Greening the Grid 2011

The University of Wisconsin EnergyHub sponsored a conference on Friday on the future of energy and the potential for greening the grid.

The event featured a variety of speakers, from the state public utility commission to a professionally trained futurist. I learned a lot of really interesting stuff. Some highlights include that the future of wind and solar energy depends on the future of batteries, that building a smart, efficient grid brings privacy and security concerns, and that several local companies have devised some really interesting ways to increase their sustainability.

Many of us take the constant presence of electricity for granted. Whenever we want it, we flip a switch, and the power is there, waiting to charge a laptop or crisp some cold bread into toast. However, the tricky thing about the electricity is that we continuously have to be making as much as we are using.  Make too much, we can’t store it. Make too little, we’d have blackouts.  So forecasting precisely how much electricity is needed every day, and scaling production to that need is critical to a functioning power grid.

The problem is, for any given day, it’s hard to forecast exactly how much the sun will shine or the wind will blow. These renewable resources are called Intermittent Resources, because we can’t use them at a consistent rate, like a nuclear plant or adjust their production like a natural gas power facility. 

Wind farms typically produce more power at night, when the demand for electricity is lower.  This extra electricity can actually be an expensive problem for utility companies, because they have to compensate for the extra wind power with less coal power or natural gas power. These traditional power plants have minimum generation levels, or they have to be shut down.  If they have to be shut down, it takes time and energy to ramp them back up to production.  Meaning, that if you have to shut the coal power plant down at night because your windmills are spinning, it is much more expensive to turn the coal plant back on then it would have been to leave it running all night.   Alternatively, if you are relying on your wind farms, and the wind suddenly stops, it is also expensive (and slow) to ramp up that coal fired power plant to meet the difference between supply and demand, and people may be without power until the gap is closed.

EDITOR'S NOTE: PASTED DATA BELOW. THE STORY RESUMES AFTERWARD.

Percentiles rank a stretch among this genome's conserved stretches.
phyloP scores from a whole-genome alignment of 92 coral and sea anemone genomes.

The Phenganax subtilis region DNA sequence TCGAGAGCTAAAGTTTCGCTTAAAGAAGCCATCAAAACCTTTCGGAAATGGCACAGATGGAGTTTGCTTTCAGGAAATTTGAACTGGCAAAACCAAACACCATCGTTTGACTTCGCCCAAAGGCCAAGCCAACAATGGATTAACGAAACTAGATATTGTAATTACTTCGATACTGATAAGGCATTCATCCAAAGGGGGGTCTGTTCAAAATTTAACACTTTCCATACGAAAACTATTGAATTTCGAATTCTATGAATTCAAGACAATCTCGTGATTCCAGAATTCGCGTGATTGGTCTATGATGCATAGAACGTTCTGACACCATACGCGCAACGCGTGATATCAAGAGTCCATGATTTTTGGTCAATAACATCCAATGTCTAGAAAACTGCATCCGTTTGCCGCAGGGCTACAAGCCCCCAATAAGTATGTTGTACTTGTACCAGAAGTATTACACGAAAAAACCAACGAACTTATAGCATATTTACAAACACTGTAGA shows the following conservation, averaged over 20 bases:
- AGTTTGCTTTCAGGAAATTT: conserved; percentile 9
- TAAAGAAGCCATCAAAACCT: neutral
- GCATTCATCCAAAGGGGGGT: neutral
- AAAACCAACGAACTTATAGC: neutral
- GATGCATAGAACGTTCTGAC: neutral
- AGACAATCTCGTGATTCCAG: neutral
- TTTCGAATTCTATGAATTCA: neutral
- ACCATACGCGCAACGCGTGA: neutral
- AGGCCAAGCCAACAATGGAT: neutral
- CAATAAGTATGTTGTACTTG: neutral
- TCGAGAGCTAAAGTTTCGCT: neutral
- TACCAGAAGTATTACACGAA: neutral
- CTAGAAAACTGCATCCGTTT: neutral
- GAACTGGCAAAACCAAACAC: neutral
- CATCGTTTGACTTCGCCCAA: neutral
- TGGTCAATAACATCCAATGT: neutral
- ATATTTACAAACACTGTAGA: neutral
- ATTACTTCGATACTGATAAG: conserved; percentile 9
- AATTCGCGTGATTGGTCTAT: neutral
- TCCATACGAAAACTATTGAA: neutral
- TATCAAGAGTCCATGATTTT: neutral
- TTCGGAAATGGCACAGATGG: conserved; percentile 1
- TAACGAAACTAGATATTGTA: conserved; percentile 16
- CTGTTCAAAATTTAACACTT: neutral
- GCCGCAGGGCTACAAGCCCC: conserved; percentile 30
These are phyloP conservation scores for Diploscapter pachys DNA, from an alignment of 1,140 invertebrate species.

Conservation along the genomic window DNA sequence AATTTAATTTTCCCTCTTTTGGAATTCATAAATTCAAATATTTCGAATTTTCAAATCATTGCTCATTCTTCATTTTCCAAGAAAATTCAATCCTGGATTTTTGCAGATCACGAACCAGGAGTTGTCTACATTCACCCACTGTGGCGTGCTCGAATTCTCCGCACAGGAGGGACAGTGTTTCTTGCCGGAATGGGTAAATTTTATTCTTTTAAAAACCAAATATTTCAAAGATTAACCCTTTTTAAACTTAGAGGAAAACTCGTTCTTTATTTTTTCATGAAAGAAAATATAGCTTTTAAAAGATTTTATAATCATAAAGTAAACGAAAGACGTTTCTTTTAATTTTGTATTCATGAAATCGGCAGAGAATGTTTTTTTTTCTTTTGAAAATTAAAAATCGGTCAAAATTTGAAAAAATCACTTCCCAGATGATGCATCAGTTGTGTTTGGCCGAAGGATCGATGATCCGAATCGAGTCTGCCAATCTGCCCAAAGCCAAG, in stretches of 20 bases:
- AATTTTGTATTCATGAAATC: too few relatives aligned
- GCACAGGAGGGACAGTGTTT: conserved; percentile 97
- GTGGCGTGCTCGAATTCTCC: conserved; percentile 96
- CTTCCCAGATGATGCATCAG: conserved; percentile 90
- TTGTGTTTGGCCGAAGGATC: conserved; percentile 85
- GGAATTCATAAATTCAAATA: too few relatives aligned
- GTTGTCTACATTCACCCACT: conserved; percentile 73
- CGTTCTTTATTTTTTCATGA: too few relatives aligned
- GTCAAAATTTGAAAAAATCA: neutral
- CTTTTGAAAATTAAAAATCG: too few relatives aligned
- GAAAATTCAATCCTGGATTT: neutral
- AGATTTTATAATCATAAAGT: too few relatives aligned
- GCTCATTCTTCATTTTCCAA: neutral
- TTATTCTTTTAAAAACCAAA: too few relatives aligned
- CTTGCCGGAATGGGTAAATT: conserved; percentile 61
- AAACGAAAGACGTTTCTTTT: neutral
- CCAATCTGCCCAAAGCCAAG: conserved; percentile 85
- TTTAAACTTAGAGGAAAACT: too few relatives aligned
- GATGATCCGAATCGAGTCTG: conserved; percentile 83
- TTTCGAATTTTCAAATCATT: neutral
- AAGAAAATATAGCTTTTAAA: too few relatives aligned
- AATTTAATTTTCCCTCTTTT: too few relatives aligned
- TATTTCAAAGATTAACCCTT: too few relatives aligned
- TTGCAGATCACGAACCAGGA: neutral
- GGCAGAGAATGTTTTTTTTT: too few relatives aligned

Now, with wind and solar energy only providing about four percent of the national electricity, these problems created by the intermittent nature of these power sources is just an inconvenience that utility companies have to deal with.  To increase these renewable resources to 40 percent of the power supply, on the other hand, would make these inconveniences into huge supply problems.

The solution getting the most traction right now is electricity storage.  Giant batteries that could store the extra wind power produced at night and save it for a time when the wind stops. Currently,  storage is very expensive.  David Donovan, from Xcel Energy explained that storage costs have to come down close to production costs before large scale storage would be economically viable.  But, increased reliance on wind or solar won’t be viable until the storage is. Xcel energy is testing several storage projects, including a sodium sulfur battery the size of a 18-wheel truck trailer. With a million dollar price tag, it’s not cost efficient yet, even though it’s working well.

Garry Golden, the professional futurist, suggested that the solution to the intermittent resource problem might be to use wind or solar power  directly to create fuel, by producing hydrogen to use in hydrogen fuel cells.  Xcel energy is currently working with a prototype of this wind to hydrogen technology. The hydrogen can be stored much better than electricity, but can be used to produce power in a fuel cell in the future.  Golden also suggested that this sort of technology would move us toward a more distributed, less grid reliant energy future.

I left the conference with a better understanding of what renewable resources can do and the challenges they present. Ocean renewable energy was not mentioned, perhaps because this was a Wisconsin based conference, but tidal, wave, and ocean current energy all have the major advantage of being a renewable resource that is much more predictable and consistent than wind and solar. I’ll be writing more on that soon. Although it sounds appealing for environmental reasons, we can’t just suddenly replace all of our fossil fuel power production with wind farms with a wave of a magic wand.  Instead, the story sounds like it is shaping up to become an increasingly complex network of traditional and renewable energy production as we improve the technology, like large scale energy storage, that will allow us to move away from fossil fuels permanently.

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